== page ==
- Instagram should also be listed in the Video area.
    - When you look at how consumers use it, Twitter belongs in several areas: Q & A, Blogs/Microblogs, Social Networks, Pictures (it has its own photo hosting), and even Livecasting (through live-tweeting events).
    - Facebook should also be listed in the Comments area.
    - Echo also belongs in Comments and Discussion & Forums.

    Why are the companies/products above not included in the categories for how consumers use them, and also considering the products/features offered by the various companies/products?

    • http://www.briansolis.com/ briansolis

      This is something I’ve struggled with over the years. I don’t disagree with the exception of Echo. They asked not to be listed there. Great comment!

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  • Ana Asuero

    Hi Brian! I’m Ana Asuero, Communications Manager at Zyncro, a flexible Social Business Platform.

    I love this update! It’s interesting you decided to add the ‘Enterprise Social Network’ with some of our main competitors. Although we are not mentioned in this last version, we’d be glad to give you all the information needed to be included in the next one. Would it be possible?

    Keep up the tremendous work!

    Cheers, Ana.

  • http://musclemaximizerhandbook.com/ Miller

    Really great update. A few things missing here or there, but overall a really great post that shows the validity & influence of social media.

    • http://www.briansolis.com/ briansolis

      Please share your thoughts on what’s missing. I’m tracking everything here!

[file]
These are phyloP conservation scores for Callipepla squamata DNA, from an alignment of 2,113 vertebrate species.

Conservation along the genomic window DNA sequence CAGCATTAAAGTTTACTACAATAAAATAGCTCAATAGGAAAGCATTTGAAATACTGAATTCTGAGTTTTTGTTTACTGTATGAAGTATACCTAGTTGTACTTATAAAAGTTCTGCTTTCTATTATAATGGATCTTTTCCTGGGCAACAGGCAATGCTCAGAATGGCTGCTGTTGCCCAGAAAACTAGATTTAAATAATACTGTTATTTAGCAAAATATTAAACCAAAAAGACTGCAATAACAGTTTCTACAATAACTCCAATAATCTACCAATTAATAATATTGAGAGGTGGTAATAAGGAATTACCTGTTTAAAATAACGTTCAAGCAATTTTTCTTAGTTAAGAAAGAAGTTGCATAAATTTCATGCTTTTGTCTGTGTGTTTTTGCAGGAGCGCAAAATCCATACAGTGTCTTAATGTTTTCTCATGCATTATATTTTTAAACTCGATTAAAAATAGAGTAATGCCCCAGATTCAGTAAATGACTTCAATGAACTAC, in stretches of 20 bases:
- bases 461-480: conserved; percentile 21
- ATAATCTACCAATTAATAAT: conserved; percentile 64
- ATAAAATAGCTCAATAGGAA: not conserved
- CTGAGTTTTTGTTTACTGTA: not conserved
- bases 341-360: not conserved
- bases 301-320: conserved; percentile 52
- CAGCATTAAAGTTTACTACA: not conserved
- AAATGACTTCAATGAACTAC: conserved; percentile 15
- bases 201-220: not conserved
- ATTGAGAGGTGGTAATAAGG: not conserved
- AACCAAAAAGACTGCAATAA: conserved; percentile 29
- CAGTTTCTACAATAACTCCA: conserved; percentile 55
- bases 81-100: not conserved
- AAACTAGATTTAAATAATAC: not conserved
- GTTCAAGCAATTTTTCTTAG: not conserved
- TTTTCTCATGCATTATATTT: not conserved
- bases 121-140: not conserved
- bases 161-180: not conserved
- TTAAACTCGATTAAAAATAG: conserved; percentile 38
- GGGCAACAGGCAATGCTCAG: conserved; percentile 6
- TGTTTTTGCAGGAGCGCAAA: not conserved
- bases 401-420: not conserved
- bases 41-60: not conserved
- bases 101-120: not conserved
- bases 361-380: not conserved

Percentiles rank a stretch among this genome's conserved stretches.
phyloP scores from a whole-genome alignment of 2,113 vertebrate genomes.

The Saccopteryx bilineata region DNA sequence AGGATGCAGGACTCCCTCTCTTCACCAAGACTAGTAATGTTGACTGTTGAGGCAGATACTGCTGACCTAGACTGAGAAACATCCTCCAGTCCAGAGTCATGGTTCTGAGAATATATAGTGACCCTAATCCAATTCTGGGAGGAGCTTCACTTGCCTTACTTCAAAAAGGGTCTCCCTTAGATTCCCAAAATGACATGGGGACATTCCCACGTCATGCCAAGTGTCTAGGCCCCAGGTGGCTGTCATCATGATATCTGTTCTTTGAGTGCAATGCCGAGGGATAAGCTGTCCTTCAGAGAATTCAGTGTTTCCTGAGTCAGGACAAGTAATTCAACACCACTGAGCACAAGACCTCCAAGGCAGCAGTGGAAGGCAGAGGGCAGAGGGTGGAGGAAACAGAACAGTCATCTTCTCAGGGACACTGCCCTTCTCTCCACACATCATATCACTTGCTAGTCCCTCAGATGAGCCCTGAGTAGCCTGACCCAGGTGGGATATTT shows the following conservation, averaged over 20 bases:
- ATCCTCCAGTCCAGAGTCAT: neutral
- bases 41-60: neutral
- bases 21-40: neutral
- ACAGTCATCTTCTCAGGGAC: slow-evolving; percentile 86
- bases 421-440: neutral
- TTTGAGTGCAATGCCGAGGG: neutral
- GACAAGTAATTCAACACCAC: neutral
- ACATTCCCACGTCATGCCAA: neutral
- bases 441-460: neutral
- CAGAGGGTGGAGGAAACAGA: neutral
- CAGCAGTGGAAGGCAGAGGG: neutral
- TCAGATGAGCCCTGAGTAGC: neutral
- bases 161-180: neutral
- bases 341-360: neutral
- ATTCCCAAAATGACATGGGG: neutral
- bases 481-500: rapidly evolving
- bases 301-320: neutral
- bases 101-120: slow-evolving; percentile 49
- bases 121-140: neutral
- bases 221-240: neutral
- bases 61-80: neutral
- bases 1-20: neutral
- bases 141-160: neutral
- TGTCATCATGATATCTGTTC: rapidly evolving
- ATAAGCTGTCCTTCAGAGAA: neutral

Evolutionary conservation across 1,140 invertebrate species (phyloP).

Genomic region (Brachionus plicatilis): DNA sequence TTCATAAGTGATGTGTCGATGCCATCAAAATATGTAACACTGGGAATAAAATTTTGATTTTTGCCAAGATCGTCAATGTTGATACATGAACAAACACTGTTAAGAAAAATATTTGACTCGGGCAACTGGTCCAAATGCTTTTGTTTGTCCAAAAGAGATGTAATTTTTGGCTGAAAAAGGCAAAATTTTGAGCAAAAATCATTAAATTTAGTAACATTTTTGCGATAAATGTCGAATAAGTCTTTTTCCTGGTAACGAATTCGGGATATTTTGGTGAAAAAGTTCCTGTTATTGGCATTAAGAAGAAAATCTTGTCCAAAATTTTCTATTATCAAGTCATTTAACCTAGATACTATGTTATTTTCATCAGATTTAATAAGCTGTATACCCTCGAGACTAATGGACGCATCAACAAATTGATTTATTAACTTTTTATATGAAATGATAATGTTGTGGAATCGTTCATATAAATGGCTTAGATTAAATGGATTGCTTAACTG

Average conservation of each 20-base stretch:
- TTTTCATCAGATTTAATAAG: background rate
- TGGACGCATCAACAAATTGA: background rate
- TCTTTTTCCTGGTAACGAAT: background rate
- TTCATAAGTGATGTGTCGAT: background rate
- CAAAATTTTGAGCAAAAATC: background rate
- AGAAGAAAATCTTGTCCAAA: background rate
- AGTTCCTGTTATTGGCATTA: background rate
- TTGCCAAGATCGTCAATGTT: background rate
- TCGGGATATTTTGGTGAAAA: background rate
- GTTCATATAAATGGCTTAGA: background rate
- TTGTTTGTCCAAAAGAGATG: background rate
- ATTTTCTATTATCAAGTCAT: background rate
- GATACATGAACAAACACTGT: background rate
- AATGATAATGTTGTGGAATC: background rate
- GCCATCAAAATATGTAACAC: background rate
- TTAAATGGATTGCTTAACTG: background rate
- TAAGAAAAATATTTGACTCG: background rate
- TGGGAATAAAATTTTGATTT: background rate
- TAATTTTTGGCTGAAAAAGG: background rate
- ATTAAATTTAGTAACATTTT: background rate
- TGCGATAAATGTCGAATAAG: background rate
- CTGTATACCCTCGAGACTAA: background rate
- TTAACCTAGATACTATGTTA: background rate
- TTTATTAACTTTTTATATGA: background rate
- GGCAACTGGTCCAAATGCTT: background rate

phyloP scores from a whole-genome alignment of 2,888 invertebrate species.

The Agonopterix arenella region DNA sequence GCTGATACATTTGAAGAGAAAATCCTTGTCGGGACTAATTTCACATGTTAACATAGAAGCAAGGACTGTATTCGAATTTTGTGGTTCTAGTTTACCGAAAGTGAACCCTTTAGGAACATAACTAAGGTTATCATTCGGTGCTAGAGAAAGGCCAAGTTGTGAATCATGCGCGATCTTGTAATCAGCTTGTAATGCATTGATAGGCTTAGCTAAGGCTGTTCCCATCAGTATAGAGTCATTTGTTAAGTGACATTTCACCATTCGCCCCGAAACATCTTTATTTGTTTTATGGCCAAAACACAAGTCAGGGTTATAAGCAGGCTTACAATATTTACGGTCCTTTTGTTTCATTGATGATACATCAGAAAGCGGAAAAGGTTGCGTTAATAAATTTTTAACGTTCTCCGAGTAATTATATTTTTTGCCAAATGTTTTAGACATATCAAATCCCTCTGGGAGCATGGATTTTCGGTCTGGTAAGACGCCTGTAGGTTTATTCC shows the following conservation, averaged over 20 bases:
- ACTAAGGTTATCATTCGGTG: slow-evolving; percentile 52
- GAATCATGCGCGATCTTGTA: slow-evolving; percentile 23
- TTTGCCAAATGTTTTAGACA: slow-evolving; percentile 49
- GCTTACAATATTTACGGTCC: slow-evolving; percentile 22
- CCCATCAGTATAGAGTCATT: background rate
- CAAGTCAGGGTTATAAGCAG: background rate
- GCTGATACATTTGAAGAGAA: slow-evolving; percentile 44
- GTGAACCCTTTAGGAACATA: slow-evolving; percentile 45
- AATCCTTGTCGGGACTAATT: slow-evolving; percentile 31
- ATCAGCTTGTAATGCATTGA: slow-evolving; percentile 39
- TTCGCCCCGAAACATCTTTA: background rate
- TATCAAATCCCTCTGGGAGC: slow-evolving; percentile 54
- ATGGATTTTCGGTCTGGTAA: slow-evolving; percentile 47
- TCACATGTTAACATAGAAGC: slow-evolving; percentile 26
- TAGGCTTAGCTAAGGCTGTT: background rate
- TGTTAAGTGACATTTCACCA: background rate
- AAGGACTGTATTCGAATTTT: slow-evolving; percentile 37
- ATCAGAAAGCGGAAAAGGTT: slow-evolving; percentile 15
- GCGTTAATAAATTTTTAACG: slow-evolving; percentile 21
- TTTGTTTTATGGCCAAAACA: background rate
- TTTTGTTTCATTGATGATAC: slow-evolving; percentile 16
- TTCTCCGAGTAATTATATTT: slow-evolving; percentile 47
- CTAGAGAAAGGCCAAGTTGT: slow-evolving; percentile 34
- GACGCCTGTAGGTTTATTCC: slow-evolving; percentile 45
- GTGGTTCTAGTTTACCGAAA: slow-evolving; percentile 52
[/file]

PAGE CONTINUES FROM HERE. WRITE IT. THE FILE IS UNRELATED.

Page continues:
• snikk

    Nice update. I realize this reflects ‘the state of social’ from your vantage point. My reaction is to consider the context of eco vs ego (sustainability) and citizen vs consumer. Also, with the data exhaust created by social media I think about rising importance of filters for individuals such as the service that slim.io provides.

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ABOUT ME

Brian Solis is a digital analyst, anthropologist, and also a futurist. In his work at Altimeter Group, Solis studies the effects of disruptive technology on business and society. He is an avid keynote speaker and award-winning author who is globally recognized as one of the most prominent thought leaders in digital transformation.

His most recent book, What's the Future of Business: Changing the Way Businesses Create Experiences (WTF), explores the landscape of connected consumerism and how business and customer relationships unfold in four distinct moments of truth. His previous book, The End of Business as Usual, explores the emergence of Generation-C, a new generation of customers and employees and how businesses must adapt to reach them. In 2009, Solis released Engage, which is regarded as the industry reference guide for businesses to market, sell and service in the social web.